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Explorium, a startup developing an automated data and feature discovery platform, today closed a $75 million funding round led by Insight Partners with participation from existing investors. The capital, which brings the company’s total raised to $127 million to date, will be used to expand Explorium’s platform after a year in which it doubled its customer base and more than quadrupled revenue, according to CEO Maor Shlomo.

In machine learning, a feature is a property or characteristic of the phenomenon being observed. Features are usually numeric, but structural features such as strings and graphs can be used in pattern recognition. Feature engineering — the process of using domain knowledge to extract features from raw data via data-mining techniques — is often arduous. According to a Forbes survey, data scientists spend 80% of their time on data preparation, and 76% view it as the least enjoyable part of their work. It’s also expensive. Trifecta pegs the collective data prep cost for organizations at $450 billion.

San Mateo, California-based Explorium aims to solve this by acting as a repository for a company’s information, connecting siloed internal data to thousands of external sources on the fly. Using machine learning, the company claims to automatically extract, engineer, aggregate, and integrate the relevant features from data to power sophisticated predictive algorithms, evaluating hundreds before scoring, ranking, and deploying the top performers.

“Explorium was founded by three Israeli entrepreneurs, Omer Har, Maor Shlomo, and Or Tamir. Maor and Or met while serving in the Israeli Defense Forces. They recruited Omer, and together, the three set out to create a platform for data science professionals,” a spokesperson told VentureBeat via email. “Explorium provides access to thousands of data sources and more important, identifies the data signals that mattered most, aligning those signals with internal data so they can be immediately incorporated into any analytical process.”


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Analyzing datasets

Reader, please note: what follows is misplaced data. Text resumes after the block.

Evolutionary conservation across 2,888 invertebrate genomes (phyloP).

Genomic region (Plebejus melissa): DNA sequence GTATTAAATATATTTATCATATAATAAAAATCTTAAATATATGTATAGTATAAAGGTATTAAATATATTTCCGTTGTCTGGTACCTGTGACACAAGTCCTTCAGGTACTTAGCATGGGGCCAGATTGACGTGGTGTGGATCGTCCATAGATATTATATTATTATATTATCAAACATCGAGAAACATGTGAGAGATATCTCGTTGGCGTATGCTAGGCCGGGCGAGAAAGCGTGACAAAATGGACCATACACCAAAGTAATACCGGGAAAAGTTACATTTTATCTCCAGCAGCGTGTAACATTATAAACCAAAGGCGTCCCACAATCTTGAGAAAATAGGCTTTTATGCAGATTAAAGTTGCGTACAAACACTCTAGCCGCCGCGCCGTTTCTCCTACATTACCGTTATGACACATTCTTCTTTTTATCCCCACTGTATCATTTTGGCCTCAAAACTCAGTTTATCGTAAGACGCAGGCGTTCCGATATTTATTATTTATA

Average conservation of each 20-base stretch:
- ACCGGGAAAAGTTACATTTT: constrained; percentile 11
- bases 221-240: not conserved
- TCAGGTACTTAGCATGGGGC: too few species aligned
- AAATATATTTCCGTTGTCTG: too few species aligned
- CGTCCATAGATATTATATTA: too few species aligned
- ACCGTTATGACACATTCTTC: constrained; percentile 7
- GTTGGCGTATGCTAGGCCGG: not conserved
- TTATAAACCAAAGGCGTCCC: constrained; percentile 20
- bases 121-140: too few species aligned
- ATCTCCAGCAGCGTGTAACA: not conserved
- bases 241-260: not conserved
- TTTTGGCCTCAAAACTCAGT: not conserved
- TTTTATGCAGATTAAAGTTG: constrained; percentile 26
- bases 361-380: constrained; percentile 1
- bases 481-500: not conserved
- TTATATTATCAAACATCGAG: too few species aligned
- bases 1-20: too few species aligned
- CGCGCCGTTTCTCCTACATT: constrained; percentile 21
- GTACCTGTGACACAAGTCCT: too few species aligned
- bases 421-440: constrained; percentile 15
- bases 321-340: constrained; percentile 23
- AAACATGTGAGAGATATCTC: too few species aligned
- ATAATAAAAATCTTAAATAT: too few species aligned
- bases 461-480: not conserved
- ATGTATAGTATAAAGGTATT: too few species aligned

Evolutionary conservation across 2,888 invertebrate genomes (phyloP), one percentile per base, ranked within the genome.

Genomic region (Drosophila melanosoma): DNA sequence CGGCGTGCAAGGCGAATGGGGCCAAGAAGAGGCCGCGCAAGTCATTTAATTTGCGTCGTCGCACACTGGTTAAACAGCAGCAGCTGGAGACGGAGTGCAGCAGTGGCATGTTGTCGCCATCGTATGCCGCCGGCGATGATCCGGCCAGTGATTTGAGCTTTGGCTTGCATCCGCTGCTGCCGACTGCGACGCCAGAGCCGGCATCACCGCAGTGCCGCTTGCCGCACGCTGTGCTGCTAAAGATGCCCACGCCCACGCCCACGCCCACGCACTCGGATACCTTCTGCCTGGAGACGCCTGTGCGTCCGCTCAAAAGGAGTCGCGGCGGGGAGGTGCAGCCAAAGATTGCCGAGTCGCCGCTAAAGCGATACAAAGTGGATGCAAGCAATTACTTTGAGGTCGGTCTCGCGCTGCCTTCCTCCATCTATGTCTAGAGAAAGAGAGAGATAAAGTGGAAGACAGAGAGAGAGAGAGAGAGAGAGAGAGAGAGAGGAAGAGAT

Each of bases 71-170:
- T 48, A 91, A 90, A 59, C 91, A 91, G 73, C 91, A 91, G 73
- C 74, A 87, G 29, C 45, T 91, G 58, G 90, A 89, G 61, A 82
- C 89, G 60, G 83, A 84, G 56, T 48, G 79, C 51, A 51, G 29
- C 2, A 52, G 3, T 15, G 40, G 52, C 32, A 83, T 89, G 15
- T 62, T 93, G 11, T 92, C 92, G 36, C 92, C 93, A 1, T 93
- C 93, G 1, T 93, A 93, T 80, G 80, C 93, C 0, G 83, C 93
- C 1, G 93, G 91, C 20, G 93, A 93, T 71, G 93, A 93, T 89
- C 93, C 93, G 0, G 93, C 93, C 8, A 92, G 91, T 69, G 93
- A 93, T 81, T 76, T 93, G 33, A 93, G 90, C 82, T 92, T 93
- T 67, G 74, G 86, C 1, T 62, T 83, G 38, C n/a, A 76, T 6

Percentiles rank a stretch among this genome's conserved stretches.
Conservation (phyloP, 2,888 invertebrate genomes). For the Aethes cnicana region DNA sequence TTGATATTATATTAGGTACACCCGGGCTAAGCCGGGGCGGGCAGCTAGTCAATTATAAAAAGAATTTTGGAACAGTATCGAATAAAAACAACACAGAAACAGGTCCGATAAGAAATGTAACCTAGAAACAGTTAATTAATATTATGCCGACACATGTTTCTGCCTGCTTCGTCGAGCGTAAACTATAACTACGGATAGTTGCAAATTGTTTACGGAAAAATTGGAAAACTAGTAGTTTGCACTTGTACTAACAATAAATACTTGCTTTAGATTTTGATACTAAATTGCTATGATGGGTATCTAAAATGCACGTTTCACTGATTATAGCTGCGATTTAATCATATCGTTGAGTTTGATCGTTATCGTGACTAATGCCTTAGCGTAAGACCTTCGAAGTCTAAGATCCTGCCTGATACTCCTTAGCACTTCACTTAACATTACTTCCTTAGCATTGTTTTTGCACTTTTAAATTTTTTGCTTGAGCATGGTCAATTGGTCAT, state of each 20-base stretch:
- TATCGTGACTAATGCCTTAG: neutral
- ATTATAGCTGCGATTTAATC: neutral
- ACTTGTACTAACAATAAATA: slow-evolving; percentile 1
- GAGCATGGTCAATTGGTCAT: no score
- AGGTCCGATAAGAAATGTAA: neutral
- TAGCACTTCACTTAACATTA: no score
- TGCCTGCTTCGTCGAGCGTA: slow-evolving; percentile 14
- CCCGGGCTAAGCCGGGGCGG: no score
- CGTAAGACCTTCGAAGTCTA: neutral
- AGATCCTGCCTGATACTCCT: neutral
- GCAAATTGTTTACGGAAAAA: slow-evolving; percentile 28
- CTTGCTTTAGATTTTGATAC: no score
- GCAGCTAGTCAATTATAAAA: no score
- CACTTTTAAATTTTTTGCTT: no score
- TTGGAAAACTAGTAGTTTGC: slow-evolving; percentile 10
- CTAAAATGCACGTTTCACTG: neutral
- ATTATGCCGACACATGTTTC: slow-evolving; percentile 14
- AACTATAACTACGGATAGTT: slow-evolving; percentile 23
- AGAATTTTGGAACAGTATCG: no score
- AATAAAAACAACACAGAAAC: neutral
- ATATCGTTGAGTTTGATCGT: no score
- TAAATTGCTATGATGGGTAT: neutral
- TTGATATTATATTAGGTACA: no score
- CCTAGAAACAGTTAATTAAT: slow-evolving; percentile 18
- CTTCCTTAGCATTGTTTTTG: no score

For enterprises using predictive models to forecast consumer behavior, data drift was a major challenge in 2020 due to never-before-seen circumstances related to the pandemic. Organizations were forced to constantly retrain and update their machine learning models, and 12 months later, many are still wrestling with the challenge.

Indeed, a recent MIT survey suggests that just 13% of organizations are delivering on their data strategy, with challenges in managing the end-to-end lifecycle presenting the biggest barriers. Alation’s latest quarterly State of Data Culture Report similarly implies that, because of data quality issues, only a small percentage of businesses are using AI effectively across the organization.

With Explorium, lenders and insurers can discover predictive variables from thousands of data sources, while retailers can tap the platform to forecast which customers are likely to buy products. Data scientists can add custom code to incorporate domain knowledge and fine-tune AI models. And admins gain tools designed to uncover optimization-informing patterns from large corpora.

In April 2020, Explorium added a new set of signals to help organizations understand risk derived from the pandemic. By combining variables like internal company data, policy factors, and geographic factors that might affect a company’s repayment or operability, the platform generates an overall risk score. For instance, a health system that’s considered essential and receives federal aid would have a lower risk than a hotel that’s closed and not considered critical.